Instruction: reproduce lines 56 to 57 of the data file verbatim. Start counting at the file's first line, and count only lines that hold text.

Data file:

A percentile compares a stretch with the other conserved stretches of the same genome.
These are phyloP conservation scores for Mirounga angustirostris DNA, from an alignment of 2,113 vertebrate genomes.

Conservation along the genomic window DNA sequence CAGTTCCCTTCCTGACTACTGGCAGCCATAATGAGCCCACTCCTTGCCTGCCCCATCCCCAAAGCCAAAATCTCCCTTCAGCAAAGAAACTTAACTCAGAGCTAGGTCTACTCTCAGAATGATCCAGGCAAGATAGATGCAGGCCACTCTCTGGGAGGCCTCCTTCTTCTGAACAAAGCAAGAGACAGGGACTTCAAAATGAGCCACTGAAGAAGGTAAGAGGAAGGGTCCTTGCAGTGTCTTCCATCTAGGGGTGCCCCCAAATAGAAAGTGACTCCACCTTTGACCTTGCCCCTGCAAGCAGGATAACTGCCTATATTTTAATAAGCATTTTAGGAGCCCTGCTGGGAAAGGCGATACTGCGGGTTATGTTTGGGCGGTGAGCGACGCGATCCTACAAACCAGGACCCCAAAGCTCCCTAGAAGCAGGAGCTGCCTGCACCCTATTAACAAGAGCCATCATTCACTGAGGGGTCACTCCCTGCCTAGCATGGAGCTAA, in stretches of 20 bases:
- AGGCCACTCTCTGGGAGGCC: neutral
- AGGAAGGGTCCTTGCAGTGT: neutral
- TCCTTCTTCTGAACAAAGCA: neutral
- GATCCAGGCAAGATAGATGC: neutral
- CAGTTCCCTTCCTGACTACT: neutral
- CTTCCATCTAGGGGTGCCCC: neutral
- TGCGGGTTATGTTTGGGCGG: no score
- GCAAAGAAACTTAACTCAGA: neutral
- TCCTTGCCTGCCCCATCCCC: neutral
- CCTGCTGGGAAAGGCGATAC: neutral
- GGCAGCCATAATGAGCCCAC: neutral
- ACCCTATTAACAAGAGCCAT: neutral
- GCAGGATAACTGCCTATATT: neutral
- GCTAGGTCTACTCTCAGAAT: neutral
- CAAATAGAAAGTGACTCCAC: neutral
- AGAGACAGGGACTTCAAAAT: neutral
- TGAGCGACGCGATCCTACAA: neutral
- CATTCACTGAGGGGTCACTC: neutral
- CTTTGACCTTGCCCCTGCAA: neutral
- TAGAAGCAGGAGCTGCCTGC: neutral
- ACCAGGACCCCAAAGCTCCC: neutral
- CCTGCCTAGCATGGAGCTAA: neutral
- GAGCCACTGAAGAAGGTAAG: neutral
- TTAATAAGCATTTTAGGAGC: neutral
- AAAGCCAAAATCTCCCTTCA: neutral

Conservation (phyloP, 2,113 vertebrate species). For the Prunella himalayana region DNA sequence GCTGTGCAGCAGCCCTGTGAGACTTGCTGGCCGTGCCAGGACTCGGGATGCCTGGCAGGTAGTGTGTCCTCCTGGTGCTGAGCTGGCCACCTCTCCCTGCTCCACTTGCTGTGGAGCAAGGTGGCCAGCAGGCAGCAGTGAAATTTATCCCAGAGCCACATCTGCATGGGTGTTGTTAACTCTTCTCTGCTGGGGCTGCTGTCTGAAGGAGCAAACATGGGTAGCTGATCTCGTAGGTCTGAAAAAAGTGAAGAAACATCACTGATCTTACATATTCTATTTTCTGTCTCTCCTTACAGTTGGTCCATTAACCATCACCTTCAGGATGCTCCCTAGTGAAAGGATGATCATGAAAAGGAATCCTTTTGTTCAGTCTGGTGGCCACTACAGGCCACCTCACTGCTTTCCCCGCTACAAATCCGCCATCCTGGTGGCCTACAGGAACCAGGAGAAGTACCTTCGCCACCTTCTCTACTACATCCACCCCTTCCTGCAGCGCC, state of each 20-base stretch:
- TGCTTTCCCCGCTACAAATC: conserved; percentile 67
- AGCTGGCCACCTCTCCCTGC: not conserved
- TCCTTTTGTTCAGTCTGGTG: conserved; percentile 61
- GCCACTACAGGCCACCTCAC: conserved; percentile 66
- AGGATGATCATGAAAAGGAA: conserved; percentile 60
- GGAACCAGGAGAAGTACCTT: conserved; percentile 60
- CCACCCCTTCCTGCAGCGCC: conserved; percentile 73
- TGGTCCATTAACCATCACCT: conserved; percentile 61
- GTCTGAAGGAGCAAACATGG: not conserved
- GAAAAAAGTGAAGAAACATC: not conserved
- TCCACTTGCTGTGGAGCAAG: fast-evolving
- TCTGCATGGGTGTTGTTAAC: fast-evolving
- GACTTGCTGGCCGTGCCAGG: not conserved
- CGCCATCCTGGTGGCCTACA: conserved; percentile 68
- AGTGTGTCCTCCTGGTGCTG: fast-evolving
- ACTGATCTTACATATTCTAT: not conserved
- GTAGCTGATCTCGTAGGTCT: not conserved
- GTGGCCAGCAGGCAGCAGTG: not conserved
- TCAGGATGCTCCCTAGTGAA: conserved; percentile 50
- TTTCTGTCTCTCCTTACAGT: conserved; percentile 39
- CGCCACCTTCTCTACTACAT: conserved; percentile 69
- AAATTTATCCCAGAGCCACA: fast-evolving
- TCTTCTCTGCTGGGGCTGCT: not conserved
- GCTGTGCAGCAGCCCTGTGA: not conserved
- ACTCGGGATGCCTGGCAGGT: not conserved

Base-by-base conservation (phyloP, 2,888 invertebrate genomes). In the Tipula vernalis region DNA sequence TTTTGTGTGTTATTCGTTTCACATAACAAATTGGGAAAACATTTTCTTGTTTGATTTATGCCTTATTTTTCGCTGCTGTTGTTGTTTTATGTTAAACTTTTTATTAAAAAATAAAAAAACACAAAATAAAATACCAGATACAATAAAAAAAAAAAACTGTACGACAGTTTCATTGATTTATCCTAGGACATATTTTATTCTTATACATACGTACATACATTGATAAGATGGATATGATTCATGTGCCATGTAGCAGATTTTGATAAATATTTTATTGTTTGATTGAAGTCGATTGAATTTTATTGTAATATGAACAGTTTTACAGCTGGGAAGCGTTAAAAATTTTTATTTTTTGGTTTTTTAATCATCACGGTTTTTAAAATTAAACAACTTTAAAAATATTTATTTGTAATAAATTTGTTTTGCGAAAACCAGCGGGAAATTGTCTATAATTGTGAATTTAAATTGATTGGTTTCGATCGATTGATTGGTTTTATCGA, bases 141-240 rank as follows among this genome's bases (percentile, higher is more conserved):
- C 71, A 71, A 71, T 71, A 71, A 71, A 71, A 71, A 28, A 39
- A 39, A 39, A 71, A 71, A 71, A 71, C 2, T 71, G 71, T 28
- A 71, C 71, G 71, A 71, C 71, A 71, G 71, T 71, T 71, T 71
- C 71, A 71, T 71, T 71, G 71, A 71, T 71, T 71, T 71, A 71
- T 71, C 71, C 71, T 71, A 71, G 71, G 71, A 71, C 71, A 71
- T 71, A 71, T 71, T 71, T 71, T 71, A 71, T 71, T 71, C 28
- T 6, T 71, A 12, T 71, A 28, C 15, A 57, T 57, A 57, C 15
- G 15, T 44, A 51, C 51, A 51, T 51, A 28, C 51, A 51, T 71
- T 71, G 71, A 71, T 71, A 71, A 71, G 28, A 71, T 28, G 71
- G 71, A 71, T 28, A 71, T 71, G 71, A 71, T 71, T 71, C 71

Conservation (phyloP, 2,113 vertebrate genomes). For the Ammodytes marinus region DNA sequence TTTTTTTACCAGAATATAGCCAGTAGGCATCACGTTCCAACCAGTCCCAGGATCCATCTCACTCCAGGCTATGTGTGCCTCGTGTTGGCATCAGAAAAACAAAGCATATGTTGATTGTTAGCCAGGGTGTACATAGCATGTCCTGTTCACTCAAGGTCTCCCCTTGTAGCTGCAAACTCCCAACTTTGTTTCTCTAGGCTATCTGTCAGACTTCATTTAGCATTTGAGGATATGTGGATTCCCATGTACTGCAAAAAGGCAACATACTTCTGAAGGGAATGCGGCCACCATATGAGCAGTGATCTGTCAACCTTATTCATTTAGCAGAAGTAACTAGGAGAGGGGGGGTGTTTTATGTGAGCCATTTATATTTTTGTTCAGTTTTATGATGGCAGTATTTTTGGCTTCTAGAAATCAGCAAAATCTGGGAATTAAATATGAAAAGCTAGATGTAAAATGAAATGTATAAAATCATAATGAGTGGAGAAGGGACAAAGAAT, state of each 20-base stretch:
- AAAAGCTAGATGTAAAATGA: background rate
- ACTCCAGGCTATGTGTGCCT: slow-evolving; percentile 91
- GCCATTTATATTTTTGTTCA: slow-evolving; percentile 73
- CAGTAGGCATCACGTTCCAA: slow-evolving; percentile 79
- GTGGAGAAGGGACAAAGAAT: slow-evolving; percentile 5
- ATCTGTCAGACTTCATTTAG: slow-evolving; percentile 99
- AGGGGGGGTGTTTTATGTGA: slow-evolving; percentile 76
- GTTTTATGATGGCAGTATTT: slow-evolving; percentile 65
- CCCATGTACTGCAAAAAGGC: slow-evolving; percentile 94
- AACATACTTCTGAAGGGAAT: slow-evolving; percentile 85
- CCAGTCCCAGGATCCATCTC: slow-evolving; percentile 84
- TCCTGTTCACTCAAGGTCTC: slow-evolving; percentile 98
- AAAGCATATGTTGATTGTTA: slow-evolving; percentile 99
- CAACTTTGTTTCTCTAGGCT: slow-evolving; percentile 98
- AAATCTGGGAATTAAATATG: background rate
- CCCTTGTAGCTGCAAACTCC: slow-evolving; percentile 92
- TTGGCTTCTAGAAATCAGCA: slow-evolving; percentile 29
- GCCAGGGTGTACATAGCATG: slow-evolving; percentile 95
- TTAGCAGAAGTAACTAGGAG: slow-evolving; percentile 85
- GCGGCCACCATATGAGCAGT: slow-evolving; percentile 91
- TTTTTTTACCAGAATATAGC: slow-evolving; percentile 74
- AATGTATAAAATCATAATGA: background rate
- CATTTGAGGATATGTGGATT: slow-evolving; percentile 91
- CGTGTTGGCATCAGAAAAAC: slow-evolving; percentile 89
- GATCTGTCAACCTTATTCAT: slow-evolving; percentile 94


- C 71, A 71, A 71, T 71, A 71, A 71, A 71, A 71, A 28, A 39
- A 39, A 39, A 71, A 71, A 71, A 71, C 2, T 71, G 71, T 28